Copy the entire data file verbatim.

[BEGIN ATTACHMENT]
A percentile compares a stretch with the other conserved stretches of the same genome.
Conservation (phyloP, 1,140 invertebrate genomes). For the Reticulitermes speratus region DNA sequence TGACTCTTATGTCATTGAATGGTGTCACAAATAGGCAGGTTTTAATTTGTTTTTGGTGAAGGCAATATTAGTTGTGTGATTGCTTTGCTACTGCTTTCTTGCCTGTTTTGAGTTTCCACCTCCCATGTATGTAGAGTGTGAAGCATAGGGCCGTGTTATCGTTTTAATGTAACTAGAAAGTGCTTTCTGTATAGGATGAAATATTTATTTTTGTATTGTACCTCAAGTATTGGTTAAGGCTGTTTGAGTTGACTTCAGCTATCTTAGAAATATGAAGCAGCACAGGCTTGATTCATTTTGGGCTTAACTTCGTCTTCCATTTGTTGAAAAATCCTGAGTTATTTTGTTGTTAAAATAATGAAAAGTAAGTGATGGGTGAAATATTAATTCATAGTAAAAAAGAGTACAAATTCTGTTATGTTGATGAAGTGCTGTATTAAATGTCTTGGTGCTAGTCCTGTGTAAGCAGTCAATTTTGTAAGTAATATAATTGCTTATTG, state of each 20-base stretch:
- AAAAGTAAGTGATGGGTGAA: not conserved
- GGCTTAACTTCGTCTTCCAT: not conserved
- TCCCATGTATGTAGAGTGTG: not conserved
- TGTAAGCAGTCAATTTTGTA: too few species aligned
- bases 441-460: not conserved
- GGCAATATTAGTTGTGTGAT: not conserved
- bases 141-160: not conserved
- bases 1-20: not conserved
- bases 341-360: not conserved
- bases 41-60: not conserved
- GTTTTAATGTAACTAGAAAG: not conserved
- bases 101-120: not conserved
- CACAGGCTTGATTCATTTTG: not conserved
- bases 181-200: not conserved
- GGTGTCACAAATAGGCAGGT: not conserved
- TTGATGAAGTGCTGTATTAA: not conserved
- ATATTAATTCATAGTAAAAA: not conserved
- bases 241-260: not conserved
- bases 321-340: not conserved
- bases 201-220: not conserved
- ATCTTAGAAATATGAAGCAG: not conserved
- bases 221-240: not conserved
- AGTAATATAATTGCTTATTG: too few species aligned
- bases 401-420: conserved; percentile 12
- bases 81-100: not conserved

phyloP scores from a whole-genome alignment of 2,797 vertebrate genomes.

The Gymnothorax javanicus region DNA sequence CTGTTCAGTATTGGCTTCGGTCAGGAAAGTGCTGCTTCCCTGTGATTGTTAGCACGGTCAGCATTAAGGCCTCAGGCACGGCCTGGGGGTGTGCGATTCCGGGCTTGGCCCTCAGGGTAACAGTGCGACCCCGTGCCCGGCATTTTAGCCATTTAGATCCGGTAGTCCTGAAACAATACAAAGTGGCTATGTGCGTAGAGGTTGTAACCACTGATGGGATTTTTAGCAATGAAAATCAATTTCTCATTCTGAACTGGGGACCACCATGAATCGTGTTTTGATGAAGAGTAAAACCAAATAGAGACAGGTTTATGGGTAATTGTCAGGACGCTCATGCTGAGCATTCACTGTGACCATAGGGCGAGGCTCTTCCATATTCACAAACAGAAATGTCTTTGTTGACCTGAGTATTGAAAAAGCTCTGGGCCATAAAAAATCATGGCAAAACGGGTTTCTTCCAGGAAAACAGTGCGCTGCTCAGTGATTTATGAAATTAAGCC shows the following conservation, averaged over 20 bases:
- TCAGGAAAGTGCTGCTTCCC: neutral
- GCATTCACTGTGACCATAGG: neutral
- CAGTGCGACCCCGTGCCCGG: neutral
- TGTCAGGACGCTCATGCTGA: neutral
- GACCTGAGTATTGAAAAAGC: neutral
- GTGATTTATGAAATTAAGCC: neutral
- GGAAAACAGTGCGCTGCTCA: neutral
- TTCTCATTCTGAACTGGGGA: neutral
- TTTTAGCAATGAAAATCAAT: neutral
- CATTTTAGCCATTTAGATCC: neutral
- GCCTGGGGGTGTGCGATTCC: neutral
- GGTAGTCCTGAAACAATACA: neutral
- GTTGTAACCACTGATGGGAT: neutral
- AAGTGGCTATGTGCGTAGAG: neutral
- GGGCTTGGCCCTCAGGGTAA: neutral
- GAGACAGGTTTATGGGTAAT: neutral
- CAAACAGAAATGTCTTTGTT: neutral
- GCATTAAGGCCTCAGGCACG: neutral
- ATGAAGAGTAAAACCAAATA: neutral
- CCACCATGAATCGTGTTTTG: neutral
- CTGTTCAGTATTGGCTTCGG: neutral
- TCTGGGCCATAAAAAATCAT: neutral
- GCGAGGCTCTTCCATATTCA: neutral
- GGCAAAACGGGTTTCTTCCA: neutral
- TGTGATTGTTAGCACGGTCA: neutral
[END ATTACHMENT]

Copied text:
A percentile compares a stretch with the other conserved stretches of the same genome.
Conservation (phyloP, 1,140 invertebrate genomes). For the Reticulitermes speratus region DNA sequence TGACTCTTATGTCATTGAATGGTGTCACAAATAGGCAGGTTTTAATTTGTTTTTGGTGAAGGCAATATTAGTTGTGTGATTGCTTTGCTACTGCTTTCTTGCCTGTTTTGAGTTTCCACCTCCCATGTATGTAGAGTGTGAAGCATAGGGCCGTGTTATCGTTTTAATGTAACTAGAAAGTGCTTTCTGTATAGGATGAAATATTTATTTTTGTATTGTACCTCAAGTATTGGTTAAGGCTGTTTGAGTTGACTTCAGCTATCTTAGAAATATGAAGCAGCACAGGCTTGATTCATTTTGGGCTTAACTTCGTCTTCCATTTGTTGAAAAATCCTGAGTTATTTTGTTGTTAAAATAATGAAAAGTAAGTGATGGGTGAAATATTAATTCATAGTAAAAAAGAGTACAAATTCTGTTATGTTGATGAAGTGCTGTATTAAATGTCTTGGTGCTAGTCCTGTGTAAGCAGTCAATTTTGTAAGTAATATAATTGCTTATTG, state of each 20-base stretch:
- AAAAGTAAGTGATGGGTGAA: not conserved
- GGCTTAACTTCGTCTTCCAT: not conserved
- TCCCATGTATGTAGAGTGTG: not conserved
- TGTAAGCAGTCAATTTTGTA: too few species aligned
- bases 441-460: not conserved
- GGCAATATTAGTTGTGTGAT: not conserved
- bases 141-160: not conserved
- bases 1-20: not conserved
- bases 341-360: not conserved
- bases 41-60: not conserved
- GTTTTAATGTAACTAGAAAG: not conserved
- bases 101-120: not conserved
- CACAGGCTTGATTCATTTTG: not conserved
- bases 181-200: not conserved
- GGTGTCACAAATAGGCAGGT: not conserved
- TTGATGAAGTGCTGTATTAA: not conserved
- ATATTAATTCATAGTAAAAA: not conserved
- bases 241-260: not conserved
- bases 321-340: not conserved
- bases 201-220: not conserved
- ATCTTAGAAATATGAAGCAG: not conserved
- bases 221-240: not conserved
- AGTAATATAATTGCTTATTG: too few species aligned
- bases 401-420: conserved; percentile 12
- bases 81-100: not conserved

phyloP scores from a whole-genome alignment of 2,797 vertebrate genomes.

The Gymnothorax javanicus region DNA sequence CTGTTCAGTATTGGCTTCGGTCAGGAAAGTGCTGCTTCCCTGTGATTGTTAGCACGGTCAGCATTAAGGCCTCAGGCACGGCCTGGGGGTGTGCGATTCCGGGCTTGGCCCTCAGGGTAACAGTGCGACCCCGTGCCCGGCATTTTAGCCATTTAGATCCGGTAGTCCTGAAACAATACAAAGTGGCTATGTGCGTAGAGGTTGTAACCACTGATGGGATTTTTAGCAATGAAAATCAATTTCTCATTCTGAACTGGGGACCACCATGAATCGTGTTTTGATGAAGAGTAAAACCAAATAGAGACAGGTTTATGGGTAATTGTCAGGACGCTCATGCTGAGCATTCACTGTGACCATAGGGCGAGGCTCTTCCATATTCACAAACAGAAATGTCTTTGTTGACCTGAGTATTGAAAAAGCTCTGGGCCATAAAAAATCATGGCAAAACGGGTTTCTTCCAGGAAAACAGTGCGCTGCTCAGTGATTTATGAAATTAAGCC shows the following conservation, averaged over 20 bases:
- TCAGGAAAGTGCTGCTTCCC: neutral
- GCATTCACTGTGACCATAGG: neutral
- CAGTGCGACCCCGTGCCCGG: neutral
- TGTCAGGACGCTCATGCTGA: neutral
- GACCTGAGTATTGAAAAAGC: neutral
- GTGATTTATGAAATTAAGCC: neutral
- GGAAAACAGTGCGCTGCTCA: neutral
- TTCTCATTCTGAACTGGGGA: neutral
- TTTTAGCAATGAAAATCAAT: neutral
- CATTTTAGCCATTTAGATCC: neutral
- GCCTGGGGGTGTGCGATTCC: neutral
- GGTAGTCCTGAAACAATACA: neutral
- GTTGTAACCACTGATGGGAT: neutral
- AAGTGGCTATGTGCGTAGAG: neutral
- GGGCTTGGCCCTCAGGGTAA: neutral
- GAGACAGGTTTATGGGTAAT: neutral
- CAAACAGAAATGTCTTTGTT: neutral
- GCATTAAGGCCTCAGGCACG: neutral
- ATGAAGAGTAAAACCAAATA: neutral
- CCACCATGAATCGTGTTTTG: neutral
- CTGTTCAGTATTGGCTTCGG: neutral
- TCTGGGCCATAAAAAATCAT: neutral
- GCGAGGCTCTTCCATATTCA: neutral
- GGCAAAACGGGTTTCTTCCA: neutral
- TGTGATTGTTAGCACGGTCA: neutral